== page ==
The University of the West Indies at Mona, Jamaica

Mona E-Connection

Keeping the Campus Connection Alive

Jason Smith: A ‘Prowler’ on the Auditing Trail

Jason Smith easily pinpoints the stage at which he knew he would become an accountant. “Tenth grade is where I picked up the love for accounting,” Smith told Mona e-Connection. Also, his former Cornwall College accounts teacher, Mr. Anderson brought the subject alive to him back then.

It’s a little over a decade since Cornwall College days and Jason is realising his ambition as he tackles the job of auditor at the international accounting firm PricewaterhouseCoopers. He is mere steps away from completing the Certified Public Accountant (CPA) qualification.

When Smith got to the Mona Campus in 2003, he was nicknamed ‘Prowler’ as he did not suffer the anxieties of indecision or flounder for direction. Soon he was elected treasurer of Fresher’s block. “It was not as fancy as hall or guild, but it was a starting point,” he said.

Block treasurer was the springboard for Smith to show his mettle and become absorbed in Hall life. His progress through a First Class double major in Economics and Accounting and an Accounting Masters coincided with a steady climb up Irvine Hall’s leadership ladder. His service as “accountant” continued even after he made an unsuccessful bid to become Hall treasurer. He lost at the polls, but he succeeded in getting the executive to create a new post...deputy treasurer!

Smith and the other candidate had made a pre-election pact that the loser would assist the elected treasurer. “That’s exactly what happened. I assisted until I was officially appointed deputy treasurer.” Smith said.

In his fourth year on Irvine, Smith ran unopposed for treasurer. Then in his final year, the tenacious Smith was crowned Hall chairman without challenge.

Mona e-Connection asked Smith if his books ever ran into the red and he admitted that in his second year a fund-raising fete was great as a party, but “it was not financially viable”. He chuckles as he remembers trying to manage creditors and added, “I guess the skill for that also came out of that year”.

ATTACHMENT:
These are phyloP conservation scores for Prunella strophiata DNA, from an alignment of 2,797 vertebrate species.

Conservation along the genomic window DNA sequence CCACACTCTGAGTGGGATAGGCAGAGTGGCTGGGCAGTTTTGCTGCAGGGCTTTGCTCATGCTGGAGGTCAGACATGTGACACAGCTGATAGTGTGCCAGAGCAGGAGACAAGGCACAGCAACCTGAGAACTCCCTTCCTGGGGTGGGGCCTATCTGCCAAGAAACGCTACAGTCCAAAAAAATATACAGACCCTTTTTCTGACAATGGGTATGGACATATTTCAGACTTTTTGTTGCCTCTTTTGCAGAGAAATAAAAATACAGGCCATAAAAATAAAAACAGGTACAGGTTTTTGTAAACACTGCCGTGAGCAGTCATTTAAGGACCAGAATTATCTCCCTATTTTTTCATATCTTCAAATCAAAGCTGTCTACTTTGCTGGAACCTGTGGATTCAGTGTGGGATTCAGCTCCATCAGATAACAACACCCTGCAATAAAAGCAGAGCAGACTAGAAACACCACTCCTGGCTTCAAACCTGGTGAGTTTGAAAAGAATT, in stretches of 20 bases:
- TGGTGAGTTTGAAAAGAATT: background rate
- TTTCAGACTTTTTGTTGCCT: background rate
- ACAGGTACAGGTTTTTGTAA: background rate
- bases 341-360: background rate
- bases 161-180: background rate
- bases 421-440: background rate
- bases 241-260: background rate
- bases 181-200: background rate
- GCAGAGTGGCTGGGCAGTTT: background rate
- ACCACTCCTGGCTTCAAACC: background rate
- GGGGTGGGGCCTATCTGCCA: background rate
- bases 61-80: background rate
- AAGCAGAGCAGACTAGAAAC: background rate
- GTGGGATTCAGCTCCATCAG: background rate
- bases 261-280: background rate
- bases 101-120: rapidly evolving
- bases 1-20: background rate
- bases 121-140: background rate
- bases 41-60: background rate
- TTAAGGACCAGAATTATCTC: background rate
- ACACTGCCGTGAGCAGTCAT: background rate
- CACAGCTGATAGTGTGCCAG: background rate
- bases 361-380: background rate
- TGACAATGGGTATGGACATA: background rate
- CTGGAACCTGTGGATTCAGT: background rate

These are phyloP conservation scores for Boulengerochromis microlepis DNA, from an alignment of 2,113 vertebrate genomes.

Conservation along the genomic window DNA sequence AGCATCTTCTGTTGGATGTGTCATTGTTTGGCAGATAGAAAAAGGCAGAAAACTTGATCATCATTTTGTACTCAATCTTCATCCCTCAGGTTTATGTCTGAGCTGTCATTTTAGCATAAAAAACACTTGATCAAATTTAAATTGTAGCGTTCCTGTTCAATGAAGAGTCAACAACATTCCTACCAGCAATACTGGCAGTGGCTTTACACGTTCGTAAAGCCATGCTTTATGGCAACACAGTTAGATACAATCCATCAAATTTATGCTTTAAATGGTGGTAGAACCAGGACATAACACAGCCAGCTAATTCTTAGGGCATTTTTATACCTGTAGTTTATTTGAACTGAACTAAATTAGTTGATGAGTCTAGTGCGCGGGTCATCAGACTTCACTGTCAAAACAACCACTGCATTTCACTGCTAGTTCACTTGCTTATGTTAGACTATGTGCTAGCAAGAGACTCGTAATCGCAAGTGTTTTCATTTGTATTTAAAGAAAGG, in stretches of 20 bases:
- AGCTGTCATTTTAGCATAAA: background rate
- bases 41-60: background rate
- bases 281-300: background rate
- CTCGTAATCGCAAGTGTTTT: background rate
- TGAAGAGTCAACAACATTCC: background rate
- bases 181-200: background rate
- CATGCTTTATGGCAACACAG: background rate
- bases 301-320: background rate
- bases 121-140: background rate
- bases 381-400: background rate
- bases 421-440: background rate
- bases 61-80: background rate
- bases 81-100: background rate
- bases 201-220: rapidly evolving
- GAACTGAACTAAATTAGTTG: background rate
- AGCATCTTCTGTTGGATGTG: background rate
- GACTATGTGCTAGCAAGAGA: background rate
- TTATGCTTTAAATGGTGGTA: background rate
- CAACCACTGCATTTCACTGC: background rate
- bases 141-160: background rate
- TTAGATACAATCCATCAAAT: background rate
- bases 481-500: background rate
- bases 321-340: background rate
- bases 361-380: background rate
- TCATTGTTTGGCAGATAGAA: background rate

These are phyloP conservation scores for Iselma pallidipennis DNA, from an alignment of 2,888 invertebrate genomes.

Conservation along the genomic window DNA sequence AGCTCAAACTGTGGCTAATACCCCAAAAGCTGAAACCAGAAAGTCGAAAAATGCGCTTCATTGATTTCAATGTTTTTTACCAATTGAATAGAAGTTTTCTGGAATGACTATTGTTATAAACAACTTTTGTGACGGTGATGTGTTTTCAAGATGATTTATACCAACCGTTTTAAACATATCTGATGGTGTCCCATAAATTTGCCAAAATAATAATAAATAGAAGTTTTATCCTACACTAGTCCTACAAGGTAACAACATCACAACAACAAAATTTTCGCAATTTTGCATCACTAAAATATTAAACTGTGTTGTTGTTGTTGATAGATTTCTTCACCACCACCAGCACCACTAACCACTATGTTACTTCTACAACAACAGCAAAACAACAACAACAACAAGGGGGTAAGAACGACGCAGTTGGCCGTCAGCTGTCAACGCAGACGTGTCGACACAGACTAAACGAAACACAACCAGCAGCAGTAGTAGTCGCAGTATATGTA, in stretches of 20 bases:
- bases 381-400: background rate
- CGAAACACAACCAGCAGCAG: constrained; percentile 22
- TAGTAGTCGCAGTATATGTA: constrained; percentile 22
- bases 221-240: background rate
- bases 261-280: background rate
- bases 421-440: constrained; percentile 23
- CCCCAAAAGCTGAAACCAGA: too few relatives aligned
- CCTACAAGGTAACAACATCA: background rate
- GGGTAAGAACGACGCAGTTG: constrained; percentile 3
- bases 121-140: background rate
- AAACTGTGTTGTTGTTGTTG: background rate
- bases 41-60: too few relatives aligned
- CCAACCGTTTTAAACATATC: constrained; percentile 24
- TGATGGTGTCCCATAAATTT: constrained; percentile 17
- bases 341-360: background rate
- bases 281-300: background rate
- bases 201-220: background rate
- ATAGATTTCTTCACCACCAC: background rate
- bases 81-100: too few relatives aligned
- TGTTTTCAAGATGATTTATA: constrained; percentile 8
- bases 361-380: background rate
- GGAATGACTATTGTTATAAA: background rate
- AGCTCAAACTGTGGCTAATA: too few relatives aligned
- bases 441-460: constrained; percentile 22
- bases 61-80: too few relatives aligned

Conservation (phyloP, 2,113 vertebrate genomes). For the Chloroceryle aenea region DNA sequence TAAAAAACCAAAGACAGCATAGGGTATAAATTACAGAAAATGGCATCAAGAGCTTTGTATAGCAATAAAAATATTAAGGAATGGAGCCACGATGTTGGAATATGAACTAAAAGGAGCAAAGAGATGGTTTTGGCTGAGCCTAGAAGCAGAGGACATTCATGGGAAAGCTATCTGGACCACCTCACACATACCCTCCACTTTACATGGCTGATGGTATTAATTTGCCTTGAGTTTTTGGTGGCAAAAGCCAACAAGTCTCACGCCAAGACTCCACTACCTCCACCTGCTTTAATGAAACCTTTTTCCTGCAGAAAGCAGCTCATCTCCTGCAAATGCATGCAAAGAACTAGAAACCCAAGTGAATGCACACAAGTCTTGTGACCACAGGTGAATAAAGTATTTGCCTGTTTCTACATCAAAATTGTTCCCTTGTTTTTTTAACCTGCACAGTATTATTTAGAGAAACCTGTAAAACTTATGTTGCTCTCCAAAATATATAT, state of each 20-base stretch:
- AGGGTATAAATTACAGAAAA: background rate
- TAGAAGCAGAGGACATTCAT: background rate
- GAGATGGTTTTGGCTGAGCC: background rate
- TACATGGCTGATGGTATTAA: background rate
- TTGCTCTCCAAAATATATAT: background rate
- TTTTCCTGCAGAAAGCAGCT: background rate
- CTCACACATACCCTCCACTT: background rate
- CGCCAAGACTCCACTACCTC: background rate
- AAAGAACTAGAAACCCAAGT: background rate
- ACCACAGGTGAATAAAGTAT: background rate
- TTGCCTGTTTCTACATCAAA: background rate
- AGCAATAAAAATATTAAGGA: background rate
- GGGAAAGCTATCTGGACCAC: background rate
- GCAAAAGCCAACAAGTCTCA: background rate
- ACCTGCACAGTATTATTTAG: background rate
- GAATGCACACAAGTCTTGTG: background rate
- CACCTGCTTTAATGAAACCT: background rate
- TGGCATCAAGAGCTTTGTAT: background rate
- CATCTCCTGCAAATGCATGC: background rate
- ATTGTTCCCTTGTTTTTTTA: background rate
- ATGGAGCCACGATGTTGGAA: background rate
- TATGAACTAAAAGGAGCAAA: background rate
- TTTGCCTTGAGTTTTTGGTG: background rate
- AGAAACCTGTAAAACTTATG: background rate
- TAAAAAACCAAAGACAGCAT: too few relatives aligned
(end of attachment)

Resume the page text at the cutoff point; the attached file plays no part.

Smith grew up in Deeside, Trelawny where he learnt from an early age to juggle multiple roles and shoulder various responsibilities. “I lived with my mom and you can call her my grandmother, not related by blood but my grandmother as far as I am concerned. She is the person who is responsible for teaching me a lot of things,” he said.

So Ulit Binns, who died at 103, four years ago, was the one who would “tell me about life, tell me some of the things that happened long ago.” Smith lived a simple life playing with his peers and emulating the role models around him.

He started school at two and a half years old, moving on to Wakefield Primary at five years old, and taking the Common Entrance examination when he was nine. It was a big deal in his community because Smith was the first person from Wakefield Primary to gain entry to Cornwall College in a long time. “I can still feel the anticipation now, reliving the moment.”

While Smith is focused on the books he does not rule out family. “I have to have a balanced life. I like to have some fun sometimes. It can’t be all work and no play,” Smith said.

He urges current UWI students to work towards achieving that balance. “I always say that your tenure at university is not complete until you have lived on hall for at least a year,” Smith said.

He encourages students to get involved in hall life, even if they do not live on campus and says “the books are a lot, but not everything. The experience is important.”

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